Dharun Ravi Sentenced to 30 Days in Rutgers Webcam Trial

Posted May 21, 2012 in Crime Criminal Law by

Dharun Ravi was sentenced to to 30 days in jail today for bias intimidation against Tyler Clementi, his former roommate at Rutgers University. He will start his month-long term on May 31.

Ravi had been on trial for watching a video feed of Clementi and a male guest kissing in their dorm room. Ravi advertised the feed to his friends but did not broadcast or record the encounter. Several days later, Clementi jumped off the George Washington Bridge after he discovered that Ravi had been spying and gossiping about him. Ravi wasn’t hit with any charges related to Clementi’s death, but rather faced trial for setting out to intimidate his roommate based on his sexual orientation, conduct banned by New Jersey’s hate crime laws.

The trial took place over several weeks earlier this winter. On March 16, the 20 year old was found guilty of a number of charges of bias intimidation. He faced up to 10 years in prison, and could be subject to deportation to his native India since he is not a U.S. citizen.

Jane Clementi, mother of the victim, said at the sentencing that Ravi’s actions were “mean-spirited, they are evil and most important they are against the law.” Ravi’s lawyer countered, saying his client was “being demonized by the gay community.”

Prior to the sentencing today, the judge denied defense requests for acquittal or new trial, mostly based on claims that he had not emphasized to the jury strongly enough that Clementi’s suicide should not have been considered during their deliberations.

Pundits have argued for months about whether Ravi’s conviction is fair, whether a prison term is the proper message to discourage bullying, or whether time behind bars would be too harsh for what could be characterized as a stupid prank that may have unwittingly contributed to a suicide.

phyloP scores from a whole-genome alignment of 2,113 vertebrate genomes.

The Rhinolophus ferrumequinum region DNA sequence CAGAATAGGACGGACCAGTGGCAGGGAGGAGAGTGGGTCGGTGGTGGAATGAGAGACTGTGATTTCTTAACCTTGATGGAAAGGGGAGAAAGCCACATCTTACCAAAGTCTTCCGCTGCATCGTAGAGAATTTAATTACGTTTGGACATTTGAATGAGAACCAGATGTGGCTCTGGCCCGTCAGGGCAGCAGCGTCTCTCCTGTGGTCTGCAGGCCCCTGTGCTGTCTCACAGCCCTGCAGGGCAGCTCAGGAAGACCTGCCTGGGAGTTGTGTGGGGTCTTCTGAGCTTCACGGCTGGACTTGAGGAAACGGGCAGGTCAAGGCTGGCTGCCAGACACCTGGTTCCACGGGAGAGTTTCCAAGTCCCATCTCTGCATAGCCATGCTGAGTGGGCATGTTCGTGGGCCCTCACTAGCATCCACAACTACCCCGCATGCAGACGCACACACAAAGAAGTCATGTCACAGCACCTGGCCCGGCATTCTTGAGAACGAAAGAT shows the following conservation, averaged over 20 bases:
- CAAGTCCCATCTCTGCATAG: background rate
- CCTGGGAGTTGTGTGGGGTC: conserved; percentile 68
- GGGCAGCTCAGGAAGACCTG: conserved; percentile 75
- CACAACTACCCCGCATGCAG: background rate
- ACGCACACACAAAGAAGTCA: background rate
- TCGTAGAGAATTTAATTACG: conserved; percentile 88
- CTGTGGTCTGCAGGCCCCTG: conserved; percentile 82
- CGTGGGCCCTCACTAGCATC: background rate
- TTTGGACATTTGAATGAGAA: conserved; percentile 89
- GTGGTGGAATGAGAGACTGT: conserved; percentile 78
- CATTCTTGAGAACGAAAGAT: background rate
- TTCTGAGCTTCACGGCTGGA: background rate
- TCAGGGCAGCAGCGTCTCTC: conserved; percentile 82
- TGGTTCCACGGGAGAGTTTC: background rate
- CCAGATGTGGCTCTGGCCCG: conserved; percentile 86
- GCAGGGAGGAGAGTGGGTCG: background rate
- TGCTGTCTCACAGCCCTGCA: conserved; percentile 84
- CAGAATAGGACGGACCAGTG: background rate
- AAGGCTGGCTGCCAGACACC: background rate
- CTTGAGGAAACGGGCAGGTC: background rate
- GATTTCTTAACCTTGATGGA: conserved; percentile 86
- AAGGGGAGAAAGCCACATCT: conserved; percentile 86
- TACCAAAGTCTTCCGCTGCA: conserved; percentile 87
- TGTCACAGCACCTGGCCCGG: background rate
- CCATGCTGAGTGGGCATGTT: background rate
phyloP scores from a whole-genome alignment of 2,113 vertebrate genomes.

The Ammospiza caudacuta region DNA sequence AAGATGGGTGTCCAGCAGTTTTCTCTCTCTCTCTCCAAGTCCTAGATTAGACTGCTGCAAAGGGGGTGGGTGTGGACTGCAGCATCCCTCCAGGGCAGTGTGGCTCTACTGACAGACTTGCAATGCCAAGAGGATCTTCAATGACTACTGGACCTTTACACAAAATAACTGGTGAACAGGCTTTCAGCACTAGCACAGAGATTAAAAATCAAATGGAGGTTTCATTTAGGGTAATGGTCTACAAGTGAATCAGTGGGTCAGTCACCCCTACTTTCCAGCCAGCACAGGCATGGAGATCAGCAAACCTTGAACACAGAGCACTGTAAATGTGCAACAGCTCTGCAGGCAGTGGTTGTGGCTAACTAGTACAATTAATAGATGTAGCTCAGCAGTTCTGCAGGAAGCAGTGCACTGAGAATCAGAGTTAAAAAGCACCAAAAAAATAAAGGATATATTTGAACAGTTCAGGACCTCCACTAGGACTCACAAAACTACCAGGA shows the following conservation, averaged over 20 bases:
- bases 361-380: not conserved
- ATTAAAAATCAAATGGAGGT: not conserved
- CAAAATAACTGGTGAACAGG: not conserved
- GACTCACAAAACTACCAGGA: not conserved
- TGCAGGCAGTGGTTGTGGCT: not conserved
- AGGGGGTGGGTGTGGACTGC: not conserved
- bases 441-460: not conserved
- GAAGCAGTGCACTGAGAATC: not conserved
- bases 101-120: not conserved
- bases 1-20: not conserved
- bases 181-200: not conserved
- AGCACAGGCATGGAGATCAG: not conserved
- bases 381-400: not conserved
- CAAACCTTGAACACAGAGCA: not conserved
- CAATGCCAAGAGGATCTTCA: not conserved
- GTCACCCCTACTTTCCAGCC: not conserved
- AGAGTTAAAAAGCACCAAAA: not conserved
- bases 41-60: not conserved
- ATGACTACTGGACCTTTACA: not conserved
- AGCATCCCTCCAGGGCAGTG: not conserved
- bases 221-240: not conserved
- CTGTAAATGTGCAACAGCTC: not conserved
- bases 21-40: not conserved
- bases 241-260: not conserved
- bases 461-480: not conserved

Columbia Law Professor Suzanne B. Goldberg argued that Ravi should be held accountable for Clementi’s death just like people who text while driving have to answer for accidents they cause. “It shows the same disregard of human life and human dignity that stems in part from immaturity,” she told the New York Times. “The texters are not texting with the intent of causing someone’s death, but if they cause injury or death, they are held accountable.”

Richard Kim, executive editor of The Nation online, expressed discomfort with the guilty verdict, writing, “there is another kind of injustice done when a life is crudely forced into becoming a symbol of social wrongs, when it is made to carry the burden of a composite reality—anti-gay hate crimes—to which it bears but a schematic and hasty relation.”

Ravi has the option of appealing his conviction, which would delay his jail time. The judge today said he would recommend against Ravi’s deportation.

Do you think Dharun Ravi should have received a stiffer sentence? Share your opinion by leaving a comment below.

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